Severely mentally ill prisoners are being forced to wait more than a year for appropriate treatment and prison mental health beds are consistently full, in a system described as “totally inadequate”.
NSW Health data obtained by the Herald shows the state’s 90 mental health beds in prisons typically operate at 100 per cent capacity, which delays treatment for scores of other mentally ill inmates.
The data is backed by a report late last year by the NSW Mental Health Review Tribunal, the body charged with protecting the mentally ill, which warned that the number of mental health beds in jails was “simply insufficient”.
The shortage meant some acutely unwell prisoners who required involuntary mental health treatment were not obtaining it because jail staff were not authorised to administer it, the report said.
About half the state’s 10,000 prisoners have at some stage been assessed or treated for a mental illness.
The NSW Health figures show that male beds at Long Bay Forensic Hospital, which operates separately from the jail, are usually full. The 135-bed hospital opened three years ago to improve the treatment of forensic patients – the most serious mentally ill prisoners, including those found not guilty by reason of mental illness.
It follows the tribunal report finding that, as of June 30 last year, three out of 19 forensic patients ordered to receive treatment at “an appropriate mental health facility” had been waiting in jail for more than a year. Another six had waited more than six months.
The president of the Australian Lawyers Alliance, Greg Barns, said the state of forensic patients could deteriorate as they waited, so “by the time they get [a forensic bed], their condition is far worse than when they had their name put down to enter the system”.
The Health data showed that authorities had failed to implement reforms to free up mental health beds in prisons.
During the past three years, only five community treatment orders have been issued to enable mentally ill prisoners to be treated in jail – where they would be obliged to take their medication – rather than being transferred to overburdened mental health facilities.
Prison psychiatrists apply for the orders, which were introduced in March 2009. The tribunal report noted “an apparent reluctance” to use the measure, which it described as “an important reform”.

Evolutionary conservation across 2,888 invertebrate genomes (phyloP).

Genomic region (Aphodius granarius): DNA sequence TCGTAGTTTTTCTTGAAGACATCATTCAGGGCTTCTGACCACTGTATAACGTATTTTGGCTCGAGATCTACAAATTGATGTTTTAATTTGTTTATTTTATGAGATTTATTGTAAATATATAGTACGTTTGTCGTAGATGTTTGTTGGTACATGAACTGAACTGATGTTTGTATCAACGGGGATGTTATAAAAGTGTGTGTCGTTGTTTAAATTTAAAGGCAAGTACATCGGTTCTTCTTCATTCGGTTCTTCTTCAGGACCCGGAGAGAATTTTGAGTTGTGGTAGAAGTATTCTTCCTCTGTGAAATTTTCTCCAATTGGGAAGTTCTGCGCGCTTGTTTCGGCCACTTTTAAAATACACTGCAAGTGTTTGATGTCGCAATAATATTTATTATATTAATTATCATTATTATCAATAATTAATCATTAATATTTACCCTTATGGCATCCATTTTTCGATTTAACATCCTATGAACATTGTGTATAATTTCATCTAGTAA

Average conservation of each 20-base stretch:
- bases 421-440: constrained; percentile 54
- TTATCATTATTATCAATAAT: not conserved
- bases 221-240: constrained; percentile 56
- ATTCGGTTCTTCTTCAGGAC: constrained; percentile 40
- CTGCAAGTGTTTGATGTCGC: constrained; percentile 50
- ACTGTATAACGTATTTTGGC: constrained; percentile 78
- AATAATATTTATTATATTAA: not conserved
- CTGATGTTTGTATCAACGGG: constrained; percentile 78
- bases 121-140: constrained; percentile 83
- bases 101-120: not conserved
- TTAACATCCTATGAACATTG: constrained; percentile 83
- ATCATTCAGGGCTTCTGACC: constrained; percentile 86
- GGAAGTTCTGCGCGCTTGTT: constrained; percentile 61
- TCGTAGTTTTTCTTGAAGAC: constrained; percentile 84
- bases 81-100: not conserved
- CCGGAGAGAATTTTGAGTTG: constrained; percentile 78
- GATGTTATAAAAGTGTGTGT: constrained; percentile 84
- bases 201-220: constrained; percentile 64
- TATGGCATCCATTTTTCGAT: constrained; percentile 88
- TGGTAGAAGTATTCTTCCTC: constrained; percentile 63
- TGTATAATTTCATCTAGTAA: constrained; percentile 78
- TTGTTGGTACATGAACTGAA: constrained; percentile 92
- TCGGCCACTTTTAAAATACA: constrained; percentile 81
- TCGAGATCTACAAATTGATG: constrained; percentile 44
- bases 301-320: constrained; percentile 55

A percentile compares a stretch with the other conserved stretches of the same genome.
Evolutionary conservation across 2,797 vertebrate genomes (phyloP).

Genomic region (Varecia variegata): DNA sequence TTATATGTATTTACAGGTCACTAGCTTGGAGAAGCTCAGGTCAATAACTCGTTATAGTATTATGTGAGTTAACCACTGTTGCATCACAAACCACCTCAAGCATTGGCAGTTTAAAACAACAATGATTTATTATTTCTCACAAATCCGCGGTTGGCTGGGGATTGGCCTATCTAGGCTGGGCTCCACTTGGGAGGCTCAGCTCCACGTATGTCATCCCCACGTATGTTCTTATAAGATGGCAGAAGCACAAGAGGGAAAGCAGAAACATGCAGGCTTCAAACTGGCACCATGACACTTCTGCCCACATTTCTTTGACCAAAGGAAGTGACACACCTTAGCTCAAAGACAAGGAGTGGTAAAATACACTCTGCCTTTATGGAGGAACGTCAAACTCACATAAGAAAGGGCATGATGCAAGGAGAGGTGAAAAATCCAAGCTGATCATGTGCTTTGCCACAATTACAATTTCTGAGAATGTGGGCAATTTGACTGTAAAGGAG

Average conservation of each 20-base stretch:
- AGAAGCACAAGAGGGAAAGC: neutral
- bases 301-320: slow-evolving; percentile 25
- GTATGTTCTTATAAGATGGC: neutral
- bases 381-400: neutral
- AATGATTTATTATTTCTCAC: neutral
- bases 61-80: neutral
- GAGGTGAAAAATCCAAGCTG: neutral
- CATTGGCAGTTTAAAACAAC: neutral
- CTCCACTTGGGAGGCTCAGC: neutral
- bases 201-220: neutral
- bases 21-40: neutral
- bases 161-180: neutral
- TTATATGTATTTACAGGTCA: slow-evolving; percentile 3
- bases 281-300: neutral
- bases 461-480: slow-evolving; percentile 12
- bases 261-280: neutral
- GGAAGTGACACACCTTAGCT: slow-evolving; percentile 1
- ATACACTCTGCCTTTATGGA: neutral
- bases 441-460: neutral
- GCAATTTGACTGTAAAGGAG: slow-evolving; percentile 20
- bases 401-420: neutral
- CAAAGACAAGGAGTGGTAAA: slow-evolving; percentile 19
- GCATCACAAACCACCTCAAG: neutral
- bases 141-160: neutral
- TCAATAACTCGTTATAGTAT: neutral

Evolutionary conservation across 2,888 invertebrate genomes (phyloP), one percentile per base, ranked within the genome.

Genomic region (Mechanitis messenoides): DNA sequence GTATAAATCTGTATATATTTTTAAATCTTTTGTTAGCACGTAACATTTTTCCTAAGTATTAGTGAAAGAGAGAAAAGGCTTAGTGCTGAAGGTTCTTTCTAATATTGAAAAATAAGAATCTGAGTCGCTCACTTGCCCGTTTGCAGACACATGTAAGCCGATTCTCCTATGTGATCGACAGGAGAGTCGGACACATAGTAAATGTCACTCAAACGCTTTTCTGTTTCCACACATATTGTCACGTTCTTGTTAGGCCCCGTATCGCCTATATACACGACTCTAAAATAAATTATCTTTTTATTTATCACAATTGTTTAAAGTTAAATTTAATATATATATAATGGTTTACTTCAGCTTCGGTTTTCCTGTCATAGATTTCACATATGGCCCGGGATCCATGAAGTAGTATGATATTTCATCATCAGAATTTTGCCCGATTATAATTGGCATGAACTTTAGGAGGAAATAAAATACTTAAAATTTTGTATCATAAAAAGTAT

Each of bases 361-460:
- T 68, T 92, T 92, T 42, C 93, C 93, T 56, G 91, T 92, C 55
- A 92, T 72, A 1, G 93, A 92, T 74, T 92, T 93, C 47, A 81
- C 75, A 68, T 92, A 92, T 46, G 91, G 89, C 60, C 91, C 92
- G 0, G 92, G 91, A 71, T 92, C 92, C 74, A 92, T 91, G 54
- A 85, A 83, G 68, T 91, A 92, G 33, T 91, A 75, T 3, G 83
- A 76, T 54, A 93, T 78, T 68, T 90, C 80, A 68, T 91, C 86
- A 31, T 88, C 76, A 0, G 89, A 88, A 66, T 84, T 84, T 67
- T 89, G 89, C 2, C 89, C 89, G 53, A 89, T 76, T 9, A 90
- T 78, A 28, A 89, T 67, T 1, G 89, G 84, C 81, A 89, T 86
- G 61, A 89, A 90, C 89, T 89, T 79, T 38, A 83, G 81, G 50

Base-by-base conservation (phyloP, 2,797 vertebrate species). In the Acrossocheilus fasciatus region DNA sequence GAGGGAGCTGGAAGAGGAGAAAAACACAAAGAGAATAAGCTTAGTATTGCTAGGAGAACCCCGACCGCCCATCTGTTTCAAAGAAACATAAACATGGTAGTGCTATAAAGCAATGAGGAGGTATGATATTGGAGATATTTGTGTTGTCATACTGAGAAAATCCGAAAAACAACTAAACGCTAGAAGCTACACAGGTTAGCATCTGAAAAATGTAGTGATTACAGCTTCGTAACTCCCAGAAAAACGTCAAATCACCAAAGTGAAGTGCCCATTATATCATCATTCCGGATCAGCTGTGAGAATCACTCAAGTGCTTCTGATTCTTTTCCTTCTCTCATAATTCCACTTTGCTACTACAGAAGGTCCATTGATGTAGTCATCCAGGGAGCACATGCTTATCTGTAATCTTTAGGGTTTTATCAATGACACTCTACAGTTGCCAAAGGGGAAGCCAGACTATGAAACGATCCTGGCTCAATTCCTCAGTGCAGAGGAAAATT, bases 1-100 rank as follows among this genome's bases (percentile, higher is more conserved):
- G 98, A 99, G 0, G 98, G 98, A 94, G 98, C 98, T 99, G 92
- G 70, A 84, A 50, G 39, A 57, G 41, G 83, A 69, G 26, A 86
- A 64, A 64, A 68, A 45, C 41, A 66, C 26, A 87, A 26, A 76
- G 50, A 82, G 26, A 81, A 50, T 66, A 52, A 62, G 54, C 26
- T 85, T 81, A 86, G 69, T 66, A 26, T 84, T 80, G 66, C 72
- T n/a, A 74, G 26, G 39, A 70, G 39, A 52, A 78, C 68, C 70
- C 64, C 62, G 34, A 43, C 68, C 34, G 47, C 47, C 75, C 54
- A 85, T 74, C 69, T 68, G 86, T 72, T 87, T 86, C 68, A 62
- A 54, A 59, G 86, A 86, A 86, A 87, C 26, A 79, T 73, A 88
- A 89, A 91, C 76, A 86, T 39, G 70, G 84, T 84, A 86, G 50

The tribunal called for adequate continuity of care between the jail system and the community, citing the case of a mentally ill prisoner who had been jailed 17 times since 2001 for offences that included robbery and assault.
The state government is controversially pursuing plans to steer offenders with mental health problems out of jails in a bid to slash prisoner numbers, better address the cause of their criminal conduct and reduce repeat offending.
But the tribunal said most people charged with an offence would be ineligible for diversion and would be kept in prison despite suffering mental illness. It called for the creation of more mental health beds.
A Sydney barrister, Tania Evers, who specialises in clients with mental illness, described the shortage of mental healthcare in prisons as “systemic” and “totally inadequate”.
She cited one “completely psychotic” client who spent seven months in jail without being seen by a psychiatrist, because he did not ask for one. “No one was monitoring him.
“There are not enough resources or beds, and you’ve got inadequately experienced staff who are not necessarily recognising the symptoms,” she said.
Mentally ill inmates who were not treated adequately could endanger themselves, jail staff and other prisoners, she said.
A NSW Health spokeswoman said patients waiting for a bed at the forensic hospital or a mental health unit were prioritised according to clinical need and legal status, and their illness was monitored and treated by “a highly trained team of mental health professionals”.
Psychiatrists applied for community treatment orders for prisoners only when they were “clinically appropriate”, she said.
Forensic patients who became acutely mentally unwell in jail were transferred to the Long Bay Hospital within two days, and the NSW average occupancy for forensic beds was 85 per cent in 2010-11.
A spokesman for the Attorney-General, Greg Smith, said a 12-bed mental health unit at the Cessnock Correctional Centre was due to open next month and another was planned.
As first appeared in Sydney Morning Herald
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